In the Sixth Root Race it will be possible for a man to place his body at the disposal of a sublime Being, as did Jesus of Nazareth when Christianity was founded. At the time of the founding of Christianity it was still necessary for an advanced individuality to sacrifice his own ‘ I ’ and send it into the astral realm, in order that the Logos might dwell in the body.
This is an act upon which light is shed by the last words on the Cross. What other meaning could these words contain: “My God, my God, why hast Thou forsaken me?” These words give expression to the mystical fact then consummated.
At the moment of Christ's death, the Divine Being had departed from the body, and it is the body of Jesus of Nazareth that utters these words — a body so highly developed that it could voice the reality. And so these words give expression to an event of untold significance. All this is represented by the myrrh. Myrrh is the symbol of sacrifice, of death, the sacrifice of the earthly in order that the Higher may come to life.
When pupils woke from their initiation, the words 'Eli, Eli, lama sabachthani!' 66 would be wrested from their lips, they mean 'My God, my God, how you have transfigured me!' These words given in the original text are easily changed to the other version, which is: 'My God, my God, why have you forsaken me?'
No one has ever had sight of God. The once-born son who was within the father of the world, he has come to be the leader in this beholding. Every initiation into the mysteries of the spirit pointed to this coming of the Christ. This initiation was given in the yoga sleep, the Orphic sleep, the Hermes sleep. When the initiate woke again in his body, when he was able to hear and speak again, using physical senses, he said the words which in Hebrew were 'Eli, Eli, lama sabachthani!' meaning 'my God, my God, how you have raised me up high!' That was the initiation known in ancient Judaism. The initiate would be in the higher worlds for three days and experience the whole progress of future human evolution, what was to come for him in human evolution. In the perceptions he had during the three days, the future stages for humanity were not as a rule seen in abstract form but every stage was represented by an individual. The initiate would perceive twelve people. They represented the twelve stages of inner development. Powers of soul thus appeared before him in the form of human individuals.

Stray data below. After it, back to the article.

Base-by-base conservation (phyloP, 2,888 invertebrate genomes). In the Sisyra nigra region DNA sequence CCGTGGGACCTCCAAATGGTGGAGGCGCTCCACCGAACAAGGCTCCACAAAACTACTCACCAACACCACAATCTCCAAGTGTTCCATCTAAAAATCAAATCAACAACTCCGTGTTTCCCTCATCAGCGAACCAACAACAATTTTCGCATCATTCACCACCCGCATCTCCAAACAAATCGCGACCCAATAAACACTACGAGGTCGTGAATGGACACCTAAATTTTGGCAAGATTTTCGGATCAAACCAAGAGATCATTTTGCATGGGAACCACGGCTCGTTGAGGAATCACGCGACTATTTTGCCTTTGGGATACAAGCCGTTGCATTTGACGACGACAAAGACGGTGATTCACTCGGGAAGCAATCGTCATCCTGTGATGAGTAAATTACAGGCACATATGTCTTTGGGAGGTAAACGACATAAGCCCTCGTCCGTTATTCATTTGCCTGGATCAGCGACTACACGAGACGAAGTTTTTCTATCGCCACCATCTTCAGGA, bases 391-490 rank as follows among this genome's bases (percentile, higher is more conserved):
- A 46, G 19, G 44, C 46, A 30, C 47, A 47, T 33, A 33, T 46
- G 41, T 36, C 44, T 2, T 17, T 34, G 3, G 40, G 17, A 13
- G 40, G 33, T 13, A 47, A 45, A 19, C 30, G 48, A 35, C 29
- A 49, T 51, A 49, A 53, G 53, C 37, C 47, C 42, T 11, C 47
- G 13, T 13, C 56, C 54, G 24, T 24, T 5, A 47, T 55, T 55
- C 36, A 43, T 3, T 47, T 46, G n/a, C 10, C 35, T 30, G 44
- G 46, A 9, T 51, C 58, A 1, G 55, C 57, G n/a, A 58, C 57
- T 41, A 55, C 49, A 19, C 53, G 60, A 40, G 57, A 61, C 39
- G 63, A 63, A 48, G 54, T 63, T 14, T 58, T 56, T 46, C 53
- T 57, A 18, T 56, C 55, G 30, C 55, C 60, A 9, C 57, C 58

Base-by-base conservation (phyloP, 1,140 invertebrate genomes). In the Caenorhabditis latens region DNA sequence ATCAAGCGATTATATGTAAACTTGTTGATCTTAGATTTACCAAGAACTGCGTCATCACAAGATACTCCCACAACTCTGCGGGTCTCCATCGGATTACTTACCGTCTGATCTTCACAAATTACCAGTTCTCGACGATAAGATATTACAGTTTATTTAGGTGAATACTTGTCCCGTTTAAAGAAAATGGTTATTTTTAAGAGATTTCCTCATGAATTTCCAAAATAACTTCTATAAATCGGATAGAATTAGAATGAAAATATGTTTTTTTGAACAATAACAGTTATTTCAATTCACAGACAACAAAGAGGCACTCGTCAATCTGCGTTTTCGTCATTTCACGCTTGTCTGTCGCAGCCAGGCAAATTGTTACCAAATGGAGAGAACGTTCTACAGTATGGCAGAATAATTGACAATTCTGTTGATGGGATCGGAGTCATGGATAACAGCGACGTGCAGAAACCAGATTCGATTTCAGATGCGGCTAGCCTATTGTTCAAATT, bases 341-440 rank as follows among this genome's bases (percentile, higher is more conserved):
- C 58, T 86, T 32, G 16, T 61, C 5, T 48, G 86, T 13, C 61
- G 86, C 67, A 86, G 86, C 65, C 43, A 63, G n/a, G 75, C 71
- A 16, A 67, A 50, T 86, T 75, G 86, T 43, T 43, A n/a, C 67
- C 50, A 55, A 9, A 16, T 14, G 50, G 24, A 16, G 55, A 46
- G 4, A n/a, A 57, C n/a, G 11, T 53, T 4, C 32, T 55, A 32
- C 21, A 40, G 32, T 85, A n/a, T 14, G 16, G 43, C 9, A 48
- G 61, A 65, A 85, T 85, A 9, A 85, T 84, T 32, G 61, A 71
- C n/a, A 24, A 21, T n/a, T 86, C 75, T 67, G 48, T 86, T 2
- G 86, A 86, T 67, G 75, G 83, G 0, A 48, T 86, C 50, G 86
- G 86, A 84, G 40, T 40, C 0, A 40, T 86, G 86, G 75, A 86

It has become possible because with the flowing of Christ's blood the whole of humanity became a communal self. At that time the self flowed from the blood of Jesus' wounds. Only the three bodies remained on the cross and were later given new life by the risen Christ. At the moment when the Christ left the body, the three bodies were so strong that they were themselves able to say the words which the transfigured human being would speak after his initiation: 'Eli, Eli, lama sabachthani!'
This Easter feast was the preparation for what then happened on the physical plane. In contemplating Christ's death we learn of death being overcome on the physical plane, and egoistical blood being overcome as the blood flowed from his wounds. We also come to perceive the great prospect that lies ahead as the words are once again heard coming from the cross, out of an awareness of what the future holds:
'The earth will have reached the goal of a great brotherliness, of becoming spiritual, overcoming everything that could drag the human spirit down.'
Those who have gone through this with the Christ will be able to gather around him once they leave earth evolution behind and rise to a higher form of evolution. And perceiving that the perfecting of the earth has been accomplished, Christ Jesus will once again be able to call out words he once called out on the cross: 'Eli, Eli, lama sabachthani!' that is My Lord, my Lord, how you have glorified the I in humanity, making it spiritual.' That is the meaning of these words. There is a later translation which is wrong, taking up the lines from the psalm.114 But the proper translation of the words is the one you have now heard. Those are the words that express the Mystery of Golgotha: 'My God, my God, how greatly you have glorified me, made me spiritual.'
These words reveal to us how the spirit wrests itself free of the body. The Mystery of the Son reveals to us how at that time, the inner visionary eye of the world's redeemer looked ahead to the end of the earth's perfecting and put the great goal of humanity in words, speaking of overcoming all differences and the founding of utter human love.